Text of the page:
New York University Prof. Nouriel Roubini—Dr. Doom himself—was slated to testify at a congressional hearing Thursday about the economic outlook and the need for a second stimulus package.
Here's what he told lawmakers in his written testimony:
The U.S. is currently in a severe recession that will be deeper, longer and more protracted than previous U.S. recessions. The last two economic recessions—in 1990-91 and 2001—lasted each 8 months and the cumulative fall in GDP from peak through the through was only 1.3% in the 1990-91 contraction and 0.4% in the 2001 contraction. In a typical U.S. recession in the post-WWII period GDP falls by an average of 2% and the recession lasts 10 months. The current economic contraction—that my analysis dates as having started in the first quarter of 2008 will last through the fourth quarter of 2009 with a cumulative fall in GDP of the order of about 4% that is even larger than the worst post-WWII recession (the one in 1957-68 when the GDP fall was 3.7%).
Since most components of private aggregate demand are sharply falling right now (private consumption, residential investment, non-residential investment in structures, capex spending by the corporate sector on software and machinery) a major additional fiscal stimulus is necessary to reduces the depth and length of the current economic contraction. And since direct tax incentives have not been effective in boosting consumption and capex spending (as worried households and firm are retrenching their spending) the new round of fiscal stimulus will have to take the form of direct government spending on goods and services (preferably productive investment in infrastructures) and provision to income to those agents in the economy more likely to spend it (block grants to state and local governments, increased unemployment benefits to unemployed workers, etc.).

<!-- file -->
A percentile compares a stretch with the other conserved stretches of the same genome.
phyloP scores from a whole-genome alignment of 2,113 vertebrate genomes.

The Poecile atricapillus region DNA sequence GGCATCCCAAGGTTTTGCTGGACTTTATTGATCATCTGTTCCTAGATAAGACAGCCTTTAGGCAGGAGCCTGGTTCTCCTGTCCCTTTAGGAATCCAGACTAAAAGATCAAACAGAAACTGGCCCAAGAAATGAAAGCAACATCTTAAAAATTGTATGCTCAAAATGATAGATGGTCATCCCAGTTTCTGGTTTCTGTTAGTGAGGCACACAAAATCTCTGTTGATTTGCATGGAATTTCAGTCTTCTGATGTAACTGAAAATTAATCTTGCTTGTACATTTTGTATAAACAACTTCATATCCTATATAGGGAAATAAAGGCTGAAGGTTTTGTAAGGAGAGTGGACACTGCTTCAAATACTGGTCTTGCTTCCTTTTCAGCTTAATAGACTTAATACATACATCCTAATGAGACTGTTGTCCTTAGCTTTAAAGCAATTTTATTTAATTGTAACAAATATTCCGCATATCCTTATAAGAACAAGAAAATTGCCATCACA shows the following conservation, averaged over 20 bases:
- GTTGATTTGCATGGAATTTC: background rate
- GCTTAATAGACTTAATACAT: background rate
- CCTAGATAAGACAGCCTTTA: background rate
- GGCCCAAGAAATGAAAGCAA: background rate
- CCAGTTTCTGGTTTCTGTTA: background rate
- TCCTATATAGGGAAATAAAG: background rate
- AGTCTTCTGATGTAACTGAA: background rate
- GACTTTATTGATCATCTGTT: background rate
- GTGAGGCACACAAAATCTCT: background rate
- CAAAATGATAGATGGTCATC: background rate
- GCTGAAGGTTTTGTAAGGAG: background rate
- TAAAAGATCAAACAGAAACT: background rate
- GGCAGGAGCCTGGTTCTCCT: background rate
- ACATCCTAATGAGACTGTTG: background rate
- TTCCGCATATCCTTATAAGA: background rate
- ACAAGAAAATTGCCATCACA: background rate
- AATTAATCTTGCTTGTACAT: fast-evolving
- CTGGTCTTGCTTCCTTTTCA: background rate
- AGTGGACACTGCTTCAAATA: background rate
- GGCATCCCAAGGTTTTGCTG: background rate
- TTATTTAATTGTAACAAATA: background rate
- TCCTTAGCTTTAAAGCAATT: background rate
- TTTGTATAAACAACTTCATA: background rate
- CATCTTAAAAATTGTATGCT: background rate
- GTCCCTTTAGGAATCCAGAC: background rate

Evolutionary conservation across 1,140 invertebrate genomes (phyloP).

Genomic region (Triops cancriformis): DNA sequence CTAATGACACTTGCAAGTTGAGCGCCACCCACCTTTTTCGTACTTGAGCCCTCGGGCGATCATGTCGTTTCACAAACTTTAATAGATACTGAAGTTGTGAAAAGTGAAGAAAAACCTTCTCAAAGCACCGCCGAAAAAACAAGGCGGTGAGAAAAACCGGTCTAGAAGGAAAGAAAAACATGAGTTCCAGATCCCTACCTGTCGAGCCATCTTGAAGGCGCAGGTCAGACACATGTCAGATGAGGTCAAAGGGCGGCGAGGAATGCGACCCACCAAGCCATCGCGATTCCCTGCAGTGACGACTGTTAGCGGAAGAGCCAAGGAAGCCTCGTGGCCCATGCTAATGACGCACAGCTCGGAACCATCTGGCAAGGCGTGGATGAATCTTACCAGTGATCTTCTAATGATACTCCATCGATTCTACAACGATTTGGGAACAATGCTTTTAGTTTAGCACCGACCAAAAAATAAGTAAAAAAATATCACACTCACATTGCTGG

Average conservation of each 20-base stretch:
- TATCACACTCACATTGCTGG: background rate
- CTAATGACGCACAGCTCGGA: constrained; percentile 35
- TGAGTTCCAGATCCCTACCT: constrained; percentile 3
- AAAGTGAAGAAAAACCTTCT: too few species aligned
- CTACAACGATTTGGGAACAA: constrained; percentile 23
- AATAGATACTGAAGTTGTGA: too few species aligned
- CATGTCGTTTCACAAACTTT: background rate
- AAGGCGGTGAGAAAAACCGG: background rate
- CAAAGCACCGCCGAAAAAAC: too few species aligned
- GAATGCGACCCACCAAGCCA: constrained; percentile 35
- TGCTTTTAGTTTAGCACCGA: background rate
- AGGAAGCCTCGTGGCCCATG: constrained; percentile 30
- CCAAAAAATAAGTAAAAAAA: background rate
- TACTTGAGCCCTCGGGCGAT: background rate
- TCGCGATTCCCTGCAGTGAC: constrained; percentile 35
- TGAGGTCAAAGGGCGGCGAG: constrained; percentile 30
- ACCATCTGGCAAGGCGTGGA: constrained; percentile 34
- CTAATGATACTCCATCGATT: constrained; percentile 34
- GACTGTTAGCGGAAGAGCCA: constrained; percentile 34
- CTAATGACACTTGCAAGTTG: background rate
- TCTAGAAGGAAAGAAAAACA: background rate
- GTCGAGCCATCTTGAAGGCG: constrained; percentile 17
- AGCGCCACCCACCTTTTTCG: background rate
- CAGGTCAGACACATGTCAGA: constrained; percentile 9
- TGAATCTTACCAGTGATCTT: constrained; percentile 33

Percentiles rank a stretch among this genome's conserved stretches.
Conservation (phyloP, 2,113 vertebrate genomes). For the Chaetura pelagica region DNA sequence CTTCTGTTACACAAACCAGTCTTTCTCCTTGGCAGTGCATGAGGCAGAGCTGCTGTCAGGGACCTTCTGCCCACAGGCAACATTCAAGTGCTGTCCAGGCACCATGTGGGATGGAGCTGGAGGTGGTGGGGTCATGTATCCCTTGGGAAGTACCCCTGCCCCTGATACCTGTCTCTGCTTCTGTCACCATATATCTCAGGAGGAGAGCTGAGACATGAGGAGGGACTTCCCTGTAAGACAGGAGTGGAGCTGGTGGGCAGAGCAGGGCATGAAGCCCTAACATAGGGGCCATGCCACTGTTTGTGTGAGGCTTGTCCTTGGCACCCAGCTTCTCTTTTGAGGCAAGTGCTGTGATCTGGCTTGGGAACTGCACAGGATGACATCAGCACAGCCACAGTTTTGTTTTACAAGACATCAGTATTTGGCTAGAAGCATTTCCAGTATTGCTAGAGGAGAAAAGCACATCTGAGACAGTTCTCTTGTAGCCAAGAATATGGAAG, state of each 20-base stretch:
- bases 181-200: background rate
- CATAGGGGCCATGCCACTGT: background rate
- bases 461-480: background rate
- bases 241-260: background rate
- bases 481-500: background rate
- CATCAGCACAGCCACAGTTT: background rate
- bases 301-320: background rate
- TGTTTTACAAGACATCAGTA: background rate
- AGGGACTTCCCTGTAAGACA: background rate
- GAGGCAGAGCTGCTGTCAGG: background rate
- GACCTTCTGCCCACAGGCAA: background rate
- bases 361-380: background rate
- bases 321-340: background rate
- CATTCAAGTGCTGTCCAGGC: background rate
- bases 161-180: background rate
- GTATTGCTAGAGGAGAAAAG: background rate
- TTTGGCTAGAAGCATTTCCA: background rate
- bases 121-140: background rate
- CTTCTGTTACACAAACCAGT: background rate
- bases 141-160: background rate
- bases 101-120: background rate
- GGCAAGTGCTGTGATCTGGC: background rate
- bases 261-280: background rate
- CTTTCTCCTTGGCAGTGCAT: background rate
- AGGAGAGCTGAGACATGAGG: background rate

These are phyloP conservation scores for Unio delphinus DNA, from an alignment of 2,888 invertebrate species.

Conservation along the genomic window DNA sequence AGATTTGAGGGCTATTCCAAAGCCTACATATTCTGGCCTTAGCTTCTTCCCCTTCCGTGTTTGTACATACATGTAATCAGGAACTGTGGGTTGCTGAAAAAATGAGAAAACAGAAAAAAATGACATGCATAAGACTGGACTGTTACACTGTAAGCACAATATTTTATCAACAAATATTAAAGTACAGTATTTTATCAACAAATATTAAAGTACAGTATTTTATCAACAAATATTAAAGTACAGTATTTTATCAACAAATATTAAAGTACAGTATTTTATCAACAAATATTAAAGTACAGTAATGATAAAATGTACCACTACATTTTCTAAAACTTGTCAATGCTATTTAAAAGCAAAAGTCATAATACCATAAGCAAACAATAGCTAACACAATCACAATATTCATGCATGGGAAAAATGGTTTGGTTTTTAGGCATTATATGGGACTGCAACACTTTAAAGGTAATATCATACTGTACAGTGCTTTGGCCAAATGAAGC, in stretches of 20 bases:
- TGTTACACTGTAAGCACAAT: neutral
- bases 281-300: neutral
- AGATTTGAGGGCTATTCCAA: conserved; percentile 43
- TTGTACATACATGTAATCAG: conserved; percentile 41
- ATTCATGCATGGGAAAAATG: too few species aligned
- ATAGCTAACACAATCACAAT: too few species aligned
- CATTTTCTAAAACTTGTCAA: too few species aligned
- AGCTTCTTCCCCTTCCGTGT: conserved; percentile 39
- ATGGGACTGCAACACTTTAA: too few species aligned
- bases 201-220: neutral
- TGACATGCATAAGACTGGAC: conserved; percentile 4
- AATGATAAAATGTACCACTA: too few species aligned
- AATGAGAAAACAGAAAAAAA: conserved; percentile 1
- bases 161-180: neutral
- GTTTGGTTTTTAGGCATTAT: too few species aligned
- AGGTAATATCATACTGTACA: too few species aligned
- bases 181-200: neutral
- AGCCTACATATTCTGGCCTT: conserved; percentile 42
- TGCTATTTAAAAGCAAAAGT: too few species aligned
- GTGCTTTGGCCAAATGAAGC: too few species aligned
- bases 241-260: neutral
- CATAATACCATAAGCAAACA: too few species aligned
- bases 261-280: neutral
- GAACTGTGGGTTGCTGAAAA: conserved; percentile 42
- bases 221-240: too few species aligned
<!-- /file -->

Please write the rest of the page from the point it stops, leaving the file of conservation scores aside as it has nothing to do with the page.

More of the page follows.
Given the size of the expected contraction in private aggregate demand (likely to be about $450 billion in 2009 relative to 2008) a fiscal stimulus of the order of $300 billion minimum (and possibly as large as $400 billion) will be necessary to partially compensate for the sharp fall in private aggregate demand.
This fiscal stimulus should be voted on and spent as soon as possible as delay will make the economic contraction even more severe. A stimulus package legislated only February or March of next year when the new Congress comes back will be too late as the contraction of private aggregate demand will be extremely sharp in the next few months. Such policy action should be legislated right away—in a "lame duck" session right after the election—to ensure that the actual spending is undertaken rapidly in the next few months.